python - socket - syslogd bind address already in use

Python: Binding Socket: “Address already in use” (8)

socket.socket() should run before socket.bind() and use REUSEADDR as said

I have a question regarding client socket on TCP/IP network. Let's say I use


    comSocket = socket.socket(socket.AF_INET, socket.SOCK_STREAM)
    comSocket.setsockopt(socket.SOL_SOCKET, socket.SO_REUSEADDR, 1)

except socket.error, msg:

    sys.stderr.write("[ERROR] %s\n" % msg[1])

    comSocket.bind(('', 5555))


except socket.error, msg:

    sys.stderr.write("[ERROR] %s\n" % msg[1])


The socket created will be bound to port 5555. The problem is that after ending the connection


Using wireshark, I see the socket closed with FIN,ACK and ACK from both sides, I can't use the port again. I get the following error:

[ERROR] Address already in use

I wonder how can I clear the port right away so that next time I still can use that same port.

comSocket.setsockopt(socket.SOL_SOCKET, socket.SO_REUSEADDR, 1)

setsockopt doesn't seem to be able to resolve the problem Thank you!

Actually, SO_REUSEADDR flag can lead to much greater consequences: SO_REUSADDR permits you to use a port that is stuck in TIME_WAIT, but you still can not use that port to establish a connection to the last place it connected to. What? Suppose I pick local port 1010, and connect to port 300, and then close locally, leaving that port in TIME_WAIT. I can reuse local port 1010 right away to connect to anywhere except for port 300.

However you can completely avoid TIME_WAIT state by ensuring that the remote end initiates the closure (close event). So the server can avoid problems by letting the client close first. The application protocol must be designed so that the client knows when to close. The server can safely close in response to an EOF from the client, however it will also need to set a timeout when it is expecting an EOF in case the client has left the network ungracefully. In many cases simply waiting a few seconds before the server closes will be adequate.

I also advice you to learn more about networking and network programming. You should now at least how tcp protocol works. The protocol is quite trivial and small and hence, may save you a lot of time in future.

With netstat command you can easily see which programs ( (program_name,pid) tuple) are binded to which ports and what is the socket current state: TIME_WAIT, CLOSING, FIN_WAIT and so on.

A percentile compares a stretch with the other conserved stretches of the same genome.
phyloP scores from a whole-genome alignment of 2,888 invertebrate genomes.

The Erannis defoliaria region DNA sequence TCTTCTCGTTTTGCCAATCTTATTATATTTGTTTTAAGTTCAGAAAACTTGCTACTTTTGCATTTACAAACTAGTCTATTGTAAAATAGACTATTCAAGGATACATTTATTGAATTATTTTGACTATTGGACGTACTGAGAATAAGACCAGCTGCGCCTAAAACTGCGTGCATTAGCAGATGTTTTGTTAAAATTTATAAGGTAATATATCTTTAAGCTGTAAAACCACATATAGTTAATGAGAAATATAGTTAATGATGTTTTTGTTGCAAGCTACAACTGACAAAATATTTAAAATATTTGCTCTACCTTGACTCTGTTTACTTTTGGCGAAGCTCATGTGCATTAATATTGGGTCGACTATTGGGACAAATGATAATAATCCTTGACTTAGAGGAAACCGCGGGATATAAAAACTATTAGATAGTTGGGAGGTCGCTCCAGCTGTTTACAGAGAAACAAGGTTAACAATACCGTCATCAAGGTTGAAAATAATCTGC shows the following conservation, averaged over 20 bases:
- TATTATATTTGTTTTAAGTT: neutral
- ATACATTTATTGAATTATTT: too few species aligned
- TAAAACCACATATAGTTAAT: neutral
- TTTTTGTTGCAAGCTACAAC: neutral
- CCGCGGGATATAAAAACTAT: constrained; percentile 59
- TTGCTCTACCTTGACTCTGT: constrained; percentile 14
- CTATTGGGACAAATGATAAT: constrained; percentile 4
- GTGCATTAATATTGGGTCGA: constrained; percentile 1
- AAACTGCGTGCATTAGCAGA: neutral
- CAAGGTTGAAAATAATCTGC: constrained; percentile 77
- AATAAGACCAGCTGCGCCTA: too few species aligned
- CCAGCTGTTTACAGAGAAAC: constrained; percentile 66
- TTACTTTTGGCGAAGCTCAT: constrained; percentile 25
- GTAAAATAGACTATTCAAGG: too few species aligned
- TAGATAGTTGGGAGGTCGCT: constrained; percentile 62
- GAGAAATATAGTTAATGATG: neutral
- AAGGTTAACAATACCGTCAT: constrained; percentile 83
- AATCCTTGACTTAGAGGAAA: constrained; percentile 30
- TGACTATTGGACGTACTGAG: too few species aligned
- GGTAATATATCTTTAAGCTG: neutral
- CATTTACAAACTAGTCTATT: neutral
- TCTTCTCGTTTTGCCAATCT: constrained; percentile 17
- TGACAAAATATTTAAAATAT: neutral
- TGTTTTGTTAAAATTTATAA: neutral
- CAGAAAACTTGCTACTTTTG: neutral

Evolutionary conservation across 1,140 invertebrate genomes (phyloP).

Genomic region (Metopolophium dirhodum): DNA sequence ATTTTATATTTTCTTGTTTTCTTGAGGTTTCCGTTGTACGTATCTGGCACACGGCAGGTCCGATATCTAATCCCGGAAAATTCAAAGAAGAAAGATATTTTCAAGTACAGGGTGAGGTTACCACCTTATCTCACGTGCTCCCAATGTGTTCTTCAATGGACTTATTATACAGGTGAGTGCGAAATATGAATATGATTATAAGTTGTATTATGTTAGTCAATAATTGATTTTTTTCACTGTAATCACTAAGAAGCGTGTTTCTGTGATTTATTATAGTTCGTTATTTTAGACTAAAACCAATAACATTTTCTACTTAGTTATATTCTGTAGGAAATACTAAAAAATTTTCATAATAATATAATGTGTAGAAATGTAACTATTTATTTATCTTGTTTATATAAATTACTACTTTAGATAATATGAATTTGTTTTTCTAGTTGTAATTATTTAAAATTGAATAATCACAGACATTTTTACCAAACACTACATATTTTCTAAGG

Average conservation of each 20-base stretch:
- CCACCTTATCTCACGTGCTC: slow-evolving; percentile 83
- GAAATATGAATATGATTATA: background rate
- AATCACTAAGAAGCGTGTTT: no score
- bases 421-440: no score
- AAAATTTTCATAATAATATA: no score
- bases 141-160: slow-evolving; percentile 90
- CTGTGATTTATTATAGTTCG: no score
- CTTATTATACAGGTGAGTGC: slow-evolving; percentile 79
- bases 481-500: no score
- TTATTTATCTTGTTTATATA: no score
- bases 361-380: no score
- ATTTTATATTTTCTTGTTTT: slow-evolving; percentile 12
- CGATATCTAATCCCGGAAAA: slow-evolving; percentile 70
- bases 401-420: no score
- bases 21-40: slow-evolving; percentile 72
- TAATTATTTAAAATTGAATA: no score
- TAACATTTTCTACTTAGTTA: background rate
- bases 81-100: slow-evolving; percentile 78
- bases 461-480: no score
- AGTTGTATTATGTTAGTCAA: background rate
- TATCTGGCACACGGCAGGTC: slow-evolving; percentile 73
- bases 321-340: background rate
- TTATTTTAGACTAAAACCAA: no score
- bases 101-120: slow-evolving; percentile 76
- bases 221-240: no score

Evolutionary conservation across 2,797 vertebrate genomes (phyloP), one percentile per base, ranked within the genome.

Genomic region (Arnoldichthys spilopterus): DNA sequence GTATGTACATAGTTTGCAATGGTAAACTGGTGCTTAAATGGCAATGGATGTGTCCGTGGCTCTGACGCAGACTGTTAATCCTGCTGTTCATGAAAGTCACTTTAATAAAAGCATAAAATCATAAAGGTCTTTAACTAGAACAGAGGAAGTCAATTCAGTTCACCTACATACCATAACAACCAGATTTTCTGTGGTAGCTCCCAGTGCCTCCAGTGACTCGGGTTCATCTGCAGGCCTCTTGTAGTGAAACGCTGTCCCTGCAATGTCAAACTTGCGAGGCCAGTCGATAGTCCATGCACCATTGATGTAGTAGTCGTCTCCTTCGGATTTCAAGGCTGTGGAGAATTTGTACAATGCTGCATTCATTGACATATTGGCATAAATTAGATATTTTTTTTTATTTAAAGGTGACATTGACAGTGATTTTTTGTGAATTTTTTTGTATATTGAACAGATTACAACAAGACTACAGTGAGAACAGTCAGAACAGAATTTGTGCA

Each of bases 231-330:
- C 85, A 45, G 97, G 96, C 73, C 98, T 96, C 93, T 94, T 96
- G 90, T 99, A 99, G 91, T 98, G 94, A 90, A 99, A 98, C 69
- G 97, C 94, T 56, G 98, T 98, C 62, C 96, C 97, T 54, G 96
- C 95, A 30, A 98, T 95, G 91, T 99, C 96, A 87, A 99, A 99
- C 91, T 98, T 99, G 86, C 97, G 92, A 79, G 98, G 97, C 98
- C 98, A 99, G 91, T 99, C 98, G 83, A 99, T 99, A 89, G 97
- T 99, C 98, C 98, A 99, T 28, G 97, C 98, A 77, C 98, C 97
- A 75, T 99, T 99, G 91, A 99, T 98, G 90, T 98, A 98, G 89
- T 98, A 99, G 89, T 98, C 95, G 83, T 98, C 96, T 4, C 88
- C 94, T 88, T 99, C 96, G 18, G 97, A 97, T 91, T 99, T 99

A really good explanation of linux network configurations can be found

For me the better solution was the following. Since the initiative of closing the connection was done by the server, the setsockopt(socket.SOL_SOCKET, socket.SO_REUSEADDR, 1) had no effect and the TIME_WAIT was avoiding a new connection on the same port with error:

[Errno 10048]: Address already in use. Only one usage of each socket address (protocol/IP address/port) is normally permitted 

I finally used the solution to let the OS choose the port itself, then another port is used if the precedent is still in TIME_WAIT.

I replaced:

self._socket.bind((guest, port))


self._socket.bind((guest, 0))

As it was indicated in the python socket documentation of a tcp address:

If supplied, source_address must be a 2-tuple (host, port) for the socket to bind to as its source address before connecting. If host or port are ‘’ or 0 respectively the OS default behavior will be used.

Here is the complete code that I've tested and absolutely does NOT give me a "address already in use" error. You can save this in a file and run the file from within the base directory of the HTML files you want to serve. Additionally, you could programmatically change directories prior to starting the server

import socket
import SimpleHTTPServer
import SocketServer
# import os # uncomment if you want to change directories within the program

PORT = 8000

# Absolutely essential!  This ensures that socket resuse is setup BEFORE
# it is bound.  Will avoid the TIME_WAIT issue

class MyTCPServer(SocketServer.TCPServer):
    def server_bind(self):
        self.socket.setsockopt(socket.SOL_SOCKET, socket.SO_REUSEADDR, 1)

Handler = SimpleHTTPServer.SimpleHTTPRequestHandler

httpd = MyTCPServer(("", PORT), Handler)

# os.chdir("/My/Webpages/Live/here.html")


# httpd.shutdown() # If you want to programmatically shut off the server

I know you've already accepted an answer but I believe the problem has to do with calling bind() on a client socket. This might be OK but bind() and shutdown() don't seem to play well together. Also, SO_REUSEADDR is generally used with listen sockets. i.e. on the server side.

You should be passing and ip/port to connect(). Like this:

comSocket = socket.socket(socket.AF_INET, socket.SOCK_STREAM)
comSocket.connect(('', 5555))

Don't call bind(), don't set SO_REUSEADDR.

I think the best way is just to kill the process on that port, by typing in the terminal fuser -k [PORT NUMBER]/tcp, e.g. fuser -k 5001/tcp.

Try using the SO_REUSEADDR socket option before binding the socket.

comSocket.setsockopt(socket.SOL_SOCKET, socket.SO_REUSEADDR, 1)

Edit: I see you're still having trouble with this. There is a case where SO_REUSEADDR won't work. If you try to bind a socket and reconnect to the same destination (with SO_REUSEADDR enabled), then TIME_WAIT will still be in effect. It will however allow you to connect to a different host:port.

A couple of solutions come to mind. You can either continue retrying until you can gain a connection again. Or if the client initiates the closing of the socket (not the server), then it should magically work.

You need to set the allow_reuse_address before binding. Instead of the SimpleHTTPServer run this snippet:

Handler = SimpleHTTPServer.SimpleHTTPRequestHandler
httpd = SocketServer.TCPServer(("", PORT), Handler, bind_and_activate=False)
httpd.allow_reuse_address = True

This prevents the server from binding before we got a chance to set the flags.